(Please see the disclosures at the end of the report for definitions of terms)

Our long-term investment approach aligns well with a focus on sustainability, as the benefits of these initiatives take time to manifest. Just as a homeowner may decide to replace windows with double pane glass or add solar panels to the roof to reduce utility costs, real estate managers also expect to reap the benefits of building efficiency upgrades and tenant amenities over the long term. As investors, we understand it takes time for companies to see their efforts generate and return value to shareholders.

The SII Team launched two REIT strategies in September 2017. What do you see as differentiating these SII strategies from traditional REIT strategies?[5]

The two strategies similar to other REIT strategies in that they are composed of publicly traded US equity REITS diversified across property type and geography. Where we differ in our investment process is that we integrate ESG analysis alongside quantitative and fundamental analysis which helps us identify risks and opportunities that other managers might miss.

What this means, practically speaking, is that a company with a management team that delivers strong financial results yet fails to invest in projects or initiatives to mitigate long-term challenges like the environmental impact of its properties may not qualify for Social Impact Investing’s strategies. Conversely, those that proactively address environmental impacts will make for better candidates and may warrant higher weights in the strategies.

Closing Thoughts

We believe by evaluating a company’s intention and analyzing its performance around sustainability, we gain critical insight about its future risks and opportunities. There is evidence to suggest that real estate companies realize tangible financial benefits whether in the form of lower costs, improved cash flows or higher property valuations.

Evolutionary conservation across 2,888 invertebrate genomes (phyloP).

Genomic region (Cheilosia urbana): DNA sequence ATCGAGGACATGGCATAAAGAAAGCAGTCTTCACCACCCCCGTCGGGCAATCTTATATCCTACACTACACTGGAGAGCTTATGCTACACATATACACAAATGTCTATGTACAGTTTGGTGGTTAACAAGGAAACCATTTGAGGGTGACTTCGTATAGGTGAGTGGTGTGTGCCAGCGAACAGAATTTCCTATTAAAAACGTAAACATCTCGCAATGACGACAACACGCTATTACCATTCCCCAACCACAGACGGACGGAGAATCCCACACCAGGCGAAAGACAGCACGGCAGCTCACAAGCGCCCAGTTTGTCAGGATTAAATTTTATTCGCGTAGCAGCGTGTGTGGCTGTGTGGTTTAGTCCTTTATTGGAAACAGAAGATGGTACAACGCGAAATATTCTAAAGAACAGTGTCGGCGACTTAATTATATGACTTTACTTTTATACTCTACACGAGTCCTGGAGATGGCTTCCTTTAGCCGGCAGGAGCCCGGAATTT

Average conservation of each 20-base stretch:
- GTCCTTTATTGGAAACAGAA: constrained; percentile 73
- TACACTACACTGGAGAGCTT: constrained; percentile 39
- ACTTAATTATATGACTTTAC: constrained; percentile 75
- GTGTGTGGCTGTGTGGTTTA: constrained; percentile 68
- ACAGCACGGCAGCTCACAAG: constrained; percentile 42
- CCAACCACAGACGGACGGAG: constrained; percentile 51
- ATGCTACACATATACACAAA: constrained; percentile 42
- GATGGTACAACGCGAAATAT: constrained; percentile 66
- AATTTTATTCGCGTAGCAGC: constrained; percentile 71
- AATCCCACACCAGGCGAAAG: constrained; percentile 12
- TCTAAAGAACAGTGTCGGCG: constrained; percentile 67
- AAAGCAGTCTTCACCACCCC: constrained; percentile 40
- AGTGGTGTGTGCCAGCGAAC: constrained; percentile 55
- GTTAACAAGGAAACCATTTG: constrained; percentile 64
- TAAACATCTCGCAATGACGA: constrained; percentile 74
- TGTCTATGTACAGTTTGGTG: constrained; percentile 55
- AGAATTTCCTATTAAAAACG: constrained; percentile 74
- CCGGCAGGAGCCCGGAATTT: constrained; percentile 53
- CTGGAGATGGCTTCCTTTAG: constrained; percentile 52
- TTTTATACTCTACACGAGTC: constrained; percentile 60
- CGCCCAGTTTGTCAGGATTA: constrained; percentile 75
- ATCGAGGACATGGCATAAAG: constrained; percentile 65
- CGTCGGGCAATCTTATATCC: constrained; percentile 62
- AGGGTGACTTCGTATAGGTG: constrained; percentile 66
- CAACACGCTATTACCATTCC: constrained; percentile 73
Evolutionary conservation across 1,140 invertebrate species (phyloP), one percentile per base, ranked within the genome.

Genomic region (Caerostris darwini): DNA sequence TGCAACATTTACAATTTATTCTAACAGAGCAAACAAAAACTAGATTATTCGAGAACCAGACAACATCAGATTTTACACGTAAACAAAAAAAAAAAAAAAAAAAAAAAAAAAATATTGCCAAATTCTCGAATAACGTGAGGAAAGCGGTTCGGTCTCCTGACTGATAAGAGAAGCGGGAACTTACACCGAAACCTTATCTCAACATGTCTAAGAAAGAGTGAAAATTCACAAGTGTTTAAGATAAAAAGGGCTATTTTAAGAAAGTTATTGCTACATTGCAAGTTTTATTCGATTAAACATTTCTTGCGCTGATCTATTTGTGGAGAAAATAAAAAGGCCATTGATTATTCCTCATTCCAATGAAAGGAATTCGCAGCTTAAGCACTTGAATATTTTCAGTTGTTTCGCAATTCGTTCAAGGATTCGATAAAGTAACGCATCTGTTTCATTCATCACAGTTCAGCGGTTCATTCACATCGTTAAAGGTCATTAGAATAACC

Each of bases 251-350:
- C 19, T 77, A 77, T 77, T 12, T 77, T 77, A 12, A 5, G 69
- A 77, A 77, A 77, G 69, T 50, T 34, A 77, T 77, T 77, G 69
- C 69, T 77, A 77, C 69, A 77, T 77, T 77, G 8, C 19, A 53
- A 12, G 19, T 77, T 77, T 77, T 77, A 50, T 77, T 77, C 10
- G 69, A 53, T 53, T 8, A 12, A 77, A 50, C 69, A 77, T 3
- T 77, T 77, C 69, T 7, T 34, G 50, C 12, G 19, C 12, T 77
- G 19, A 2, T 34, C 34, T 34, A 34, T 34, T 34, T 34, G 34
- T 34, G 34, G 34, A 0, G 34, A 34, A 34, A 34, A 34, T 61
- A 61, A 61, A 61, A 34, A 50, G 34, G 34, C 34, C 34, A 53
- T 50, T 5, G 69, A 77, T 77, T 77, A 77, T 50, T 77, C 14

Managers of residential and commercial real estate have a financial incentive to care about sustainability. Real estate is energy, water and waste intensive and practices that promote better management of these challenges should be mutually beneficial to companies and investors while spilling over into society in a positive way.


Article by Kim Ryan, CFA, Senior Portfolio Manager for the Social Impact Investing team, part of Wells Fargo Private Bank and based in San Francisco, California. She co-manages equity and real estate strategies and manages the team’s analysts. The team’s investment process combines quantitative, fundamental security and environmental, social and governance (ESG) analysis. Ms. Ryan is a member of the Wells Fargo Bank Proxy Committee.

Most recently Ms. Ryan was a partner, senior portfolio manager with Nelson Capital Management. In that role, she served as a member of the investment and corporate engagement committees. Before joining Nelson Capital, Ms. Ryan spent 11 years as an investment manager and equity analyst with Wells Fargo Private Bank. She was a member of the Growth Equity Team and over the years covered stocks in the consumer, technology and telecommunications sectors.

Prior to her time at Wells Fargo, Ms. Ryan worked in the consumer healthcare and investment banking industries. At Deutsche Banc Alex Brown, she was an analyst on numerous corporate finance deals, primarily in the media industry. She has been in the financial industry for more than 20 years.

Ms. Ryan holds the Chartered Financial Analyst® designation and is a member of the CFA Institute and CFA Society of San Francisco. Ms. Ryan holds a B.B.A. from the University of Notre Dame with a double major in Finance and Government.

Article Footnotes

[1] U.S. Department of Energy Buildings Energy Data Book. March 2012. Chapter 1 and Table 1.1 Buildings Sector Energy Consumption.
[2] Buildings and Climate Change, US Green Building Council.,
[3] California Energy Commission, Background on the 2016 Building Energy Efficiency Standards.
[4] Avis Devine and Nils Kok, “Green Certification and Building Performance: Implications for Tangibles and Intangibles”, Journal of Portfolio Management (2015)
[5] The SII team offers a Sustainable REIT strategy and a Faith Based REIT strategy. The key difference between the two is alignment. Both strategies exclude REITs with exposure to private prisons or casinos. The Faith Based strategy also excludes REITs that serve the healthcare industry since there may be unwanted activities in those facilities.

Definition of Terms:

Price-to-FFO Ratio: Price to FFO ratio is price to Funds from Operations ratio.